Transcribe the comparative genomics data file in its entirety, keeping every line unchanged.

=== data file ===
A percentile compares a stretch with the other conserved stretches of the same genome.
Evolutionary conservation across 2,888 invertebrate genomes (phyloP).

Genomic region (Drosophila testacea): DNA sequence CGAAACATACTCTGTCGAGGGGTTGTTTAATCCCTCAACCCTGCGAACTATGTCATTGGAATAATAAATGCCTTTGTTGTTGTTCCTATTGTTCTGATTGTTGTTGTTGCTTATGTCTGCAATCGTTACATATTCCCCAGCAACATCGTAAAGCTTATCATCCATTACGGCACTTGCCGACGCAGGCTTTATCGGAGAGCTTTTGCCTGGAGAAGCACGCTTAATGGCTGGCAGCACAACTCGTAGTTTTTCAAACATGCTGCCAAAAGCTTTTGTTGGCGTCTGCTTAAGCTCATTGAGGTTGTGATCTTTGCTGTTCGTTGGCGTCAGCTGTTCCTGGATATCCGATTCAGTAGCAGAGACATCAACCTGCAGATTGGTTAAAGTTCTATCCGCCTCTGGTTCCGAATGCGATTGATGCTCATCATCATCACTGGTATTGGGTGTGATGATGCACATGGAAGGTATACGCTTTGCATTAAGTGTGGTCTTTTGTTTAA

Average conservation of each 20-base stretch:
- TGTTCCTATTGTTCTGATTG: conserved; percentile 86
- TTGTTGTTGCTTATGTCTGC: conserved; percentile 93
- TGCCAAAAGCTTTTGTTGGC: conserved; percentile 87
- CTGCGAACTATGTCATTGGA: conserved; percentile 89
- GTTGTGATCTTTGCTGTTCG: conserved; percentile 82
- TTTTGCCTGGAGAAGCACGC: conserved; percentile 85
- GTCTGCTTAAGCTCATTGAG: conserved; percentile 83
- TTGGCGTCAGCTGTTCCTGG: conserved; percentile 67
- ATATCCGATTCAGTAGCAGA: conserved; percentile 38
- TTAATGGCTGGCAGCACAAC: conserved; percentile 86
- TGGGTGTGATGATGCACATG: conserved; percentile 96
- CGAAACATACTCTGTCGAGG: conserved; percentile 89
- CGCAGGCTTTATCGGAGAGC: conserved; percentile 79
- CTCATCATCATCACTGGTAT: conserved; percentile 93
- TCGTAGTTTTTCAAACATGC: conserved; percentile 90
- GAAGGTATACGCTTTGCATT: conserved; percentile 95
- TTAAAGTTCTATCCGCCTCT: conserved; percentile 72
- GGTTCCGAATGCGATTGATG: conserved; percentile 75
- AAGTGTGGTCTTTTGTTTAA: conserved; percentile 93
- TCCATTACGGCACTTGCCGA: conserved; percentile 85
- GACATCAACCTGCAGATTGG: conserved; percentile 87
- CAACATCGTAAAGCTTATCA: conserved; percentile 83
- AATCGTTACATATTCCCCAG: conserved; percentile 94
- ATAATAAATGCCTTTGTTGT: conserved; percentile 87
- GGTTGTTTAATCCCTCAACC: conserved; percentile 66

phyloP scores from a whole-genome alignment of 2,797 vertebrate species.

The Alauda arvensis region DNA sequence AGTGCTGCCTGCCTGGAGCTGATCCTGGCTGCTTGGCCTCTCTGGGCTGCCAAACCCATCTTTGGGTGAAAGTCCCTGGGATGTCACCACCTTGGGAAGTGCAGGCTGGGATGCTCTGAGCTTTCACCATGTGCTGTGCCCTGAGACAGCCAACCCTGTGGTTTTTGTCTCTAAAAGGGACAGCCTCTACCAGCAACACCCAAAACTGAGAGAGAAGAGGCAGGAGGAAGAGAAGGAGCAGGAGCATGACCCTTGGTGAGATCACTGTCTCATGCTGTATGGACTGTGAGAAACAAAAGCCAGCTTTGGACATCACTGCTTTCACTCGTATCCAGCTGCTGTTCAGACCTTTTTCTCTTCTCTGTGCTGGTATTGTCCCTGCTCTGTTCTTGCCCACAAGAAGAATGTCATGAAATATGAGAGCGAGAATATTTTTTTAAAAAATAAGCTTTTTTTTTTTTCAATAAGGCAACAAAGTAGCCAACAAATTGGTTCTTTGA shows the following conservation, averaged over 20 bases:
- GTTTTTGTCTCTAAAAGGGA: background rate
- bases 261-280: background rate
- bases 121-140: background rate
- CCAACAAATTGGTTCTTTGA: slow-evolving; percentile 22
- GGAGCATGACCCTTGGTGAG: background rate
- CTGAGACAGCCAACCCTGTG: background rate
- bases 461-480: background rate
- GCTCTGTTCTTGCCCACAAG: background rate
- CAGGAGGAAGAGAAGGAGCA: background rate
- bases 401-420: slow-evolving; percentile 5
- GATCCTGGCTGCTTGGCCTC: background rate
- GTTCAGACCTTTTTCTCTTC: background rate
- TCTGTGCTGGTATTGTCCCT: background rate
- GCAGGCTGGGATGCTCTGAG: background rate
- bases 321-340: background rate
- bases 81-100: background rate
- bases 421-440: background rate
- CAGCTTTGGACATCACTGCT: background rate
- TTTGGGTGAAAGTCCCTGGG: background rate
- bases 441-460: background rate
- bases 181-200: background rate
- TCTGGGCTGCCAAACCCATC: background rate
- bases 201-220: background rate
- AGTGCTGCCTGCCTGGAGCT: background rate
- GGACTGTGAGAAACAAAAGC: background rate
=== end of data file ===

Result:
A percentile compares a stretch with the other conserved stretches of the same genome.
Evolutionary conservation across 2,888 invertebrate genomes (phyloP).

Genomic region (Drosophila testacea): DNA sequence CGAAACATACTCTGTCGAGGGGTTGTTTAATCCCTCAACCCTGCGAACTATGTCATTGGAATAATAAATGCCTTTGTTGTTGTTCCTATTGTTCTGATTGTTGTTGTTGCTTATGTCTGCAATCGTTACATATTCCCCAGCAACATCGTAAAGCTTATCATCCATTACGGCACTTGCCGACGCAGGCTTTATCGGAGAGCTTTTGCCTGGAGAAGCACGCTTAATGGCTGGCAGCACAACTCGTAGTTTTTCAAACATGCTGCCAAAAGCTTTTGTTGGCGTCTGCTTAAGCTCATTGAGGTTGTGATCTTTGCTGTTCGTTGGCGTCAGCTGTTCCTGGATATCCGATTCAGTAGCAGAGACATCAACCTGCAGATTGGTTAAAGTTCTATCCGCCTCTGGTTCCGAATGCGATTGATGCTCATCATCATCACTGGTATTGGGTGTGATGATGCACATGGAAGGTATACGCTTTGCATTAAGTGTGGTCTTTTGTTTAA

Average conservation of each 20-base stretch:
- TGTTCCTATTGTTCTGATTG: conserved; percentile 86
- TTGTTGTTGCTTATGTCTGC: conserved; percentile 93
- TGCCAAAAGCTTTTGTTGGC: conserved; percentile 87
- CTGCGAACTATGTCATTGGA: conserved; percentile 89
- GTTGTGATCTTTGCTGTTCG: conserved; percentile 82
- TTTTGCCTGGAGAAGCACGC: conserved; percentile 85
- GTCTGCTTAAGCTCATTGAG: conserved; percentile 83
- TTGGCGTCAGCTGTTCCTGG: conserved; percentile 67
- ATATCCGATTCAGTAGCAGA: conserved; percentile 38
- TTAATGGCTGGCAGCACAAC: conserved; percentile 86
- TGGGTGTGATGATGCACATG: conserved; percentile 96
- CGAAACATACTCTGTCGAGG: conserved; percentile 89
- CGCAGGCTTTATCGGAGAGC: conserved; percentile 79
- CTCATCATCATCACTGGTAT: conserved; percentile 93
- TCGTAGTTTTTCAAACATGC: conserved; percentile 90
- GAAGGTATACGCTTTGCATT: conserved; percentile 95
- TTAAAGTTCTATCCGCCTCT: conserved; percentile 72
- GGTTCCGAATGCGATTGATG: conserved; percentile 75
- AAGTGTGGTCTTTTGTTTAA: conserved; percentile 93
- TCCATTACGGCACTTGCCGA: conserved; percentile 85
- GACATCAACCTGCAGATTGG: conserved; percentile 87
- CAACATCGTAAAGCTTATCA: conserved; percentile 83
- AATCGTTACATATTCCCCAG: conserved; percentile 94
- ATAATAAATGCCTTTGTTGT: conserved; percentile 87
- GGTTGTTTAATCCCTCAACC: conserved; percentile 66

phyloP scores from a whole-genome alignment of 2,797 vertebrate species.

The Alauda arvensis region DNA sequence AGTGCTGCCTGCCTGGAGCTGATCCTGGCTGCTTGGCCTCTCTGGGCTGCCAAACCCATCTTTGGGTGAAAGTCCCTGGGATGTCACCACCTTGGGAAGTGCAGGCTGGGATGCTCTGAGCTTTCACCATGTGCTGTGCCCTGAGACAGCCAACCCTGTGGTTTTTGTCTCTAAAAGGGACAGCCTCTACCAGCAACACCCAAAACTGAGAGAGAAGAGGCAGGAGGAAGAGAAGGAGCAGGAGCATGACCCTTGGTGAGATCACTGTCTCATGCTGTATGGACTGTGAGAAACAAAAGCCAGCTTTGGACATCACTGCTTTCACTCGTATCCAGCTGCTGTTCAGACCTTTTTCTCTTCTCTGTGCTGGTATTGTCCCTGCTCTGTTCTTGCCCACAAGAAGAATGTCATGAAATATGAGAGCGAGAATATTTTTTTAAAAAATAAGCTTTTTTTTTTTTCAATAAGGCAACAAAGTAGCCAACAAATTGGTTCTTTGA shows the following conservation, averaged over 20 bases:
- GTTTTTGTCTCTAAAAGGGA: background rate
- bases 261-280: background rate
- bases 121-140: background rate
- CCAACAAATTGGTTCTTTGA: slow-evolving; percentile 22
- GGAGCATGACCCTTGGTGAG: background rate
- CTGAGACAGCCAACCCTGTG: background rate
- bases 461-480: background rate
- GCTCTGTTCTTGCCCACAAG: background rate
- CAGGAGGAAGAGAAGGAGCA: background rate
- bases 401-420: slow-evolving; percentile 5
- GATCCTGGCTGCTTGGCCTC: background rate
- GTTCAGACCTTTTTCTCTTC: background rate
- TCTGTGCTGGTATTGTCCCT: background rate
- GCAGGCTGGGATGCTCTGAG: background rate
- bases 321-340: background rate
- bases 81-100: background rate
- bases 421-440: background rate
- CAGCTTTGGACATCACTGCT: background rate
- TTTGGGTGAAAGTCCCTGGG: background rate
- bases 441-460: background rate
- bases 181-200: background rate
- TCTGGGCTGCCAAACCCATC: background rate
- bases 201-220: background rate
- AGTGCTGCCTGCCTGGAGCT: background rate
- GGACTGTGAGAAACAAAAGC: background rate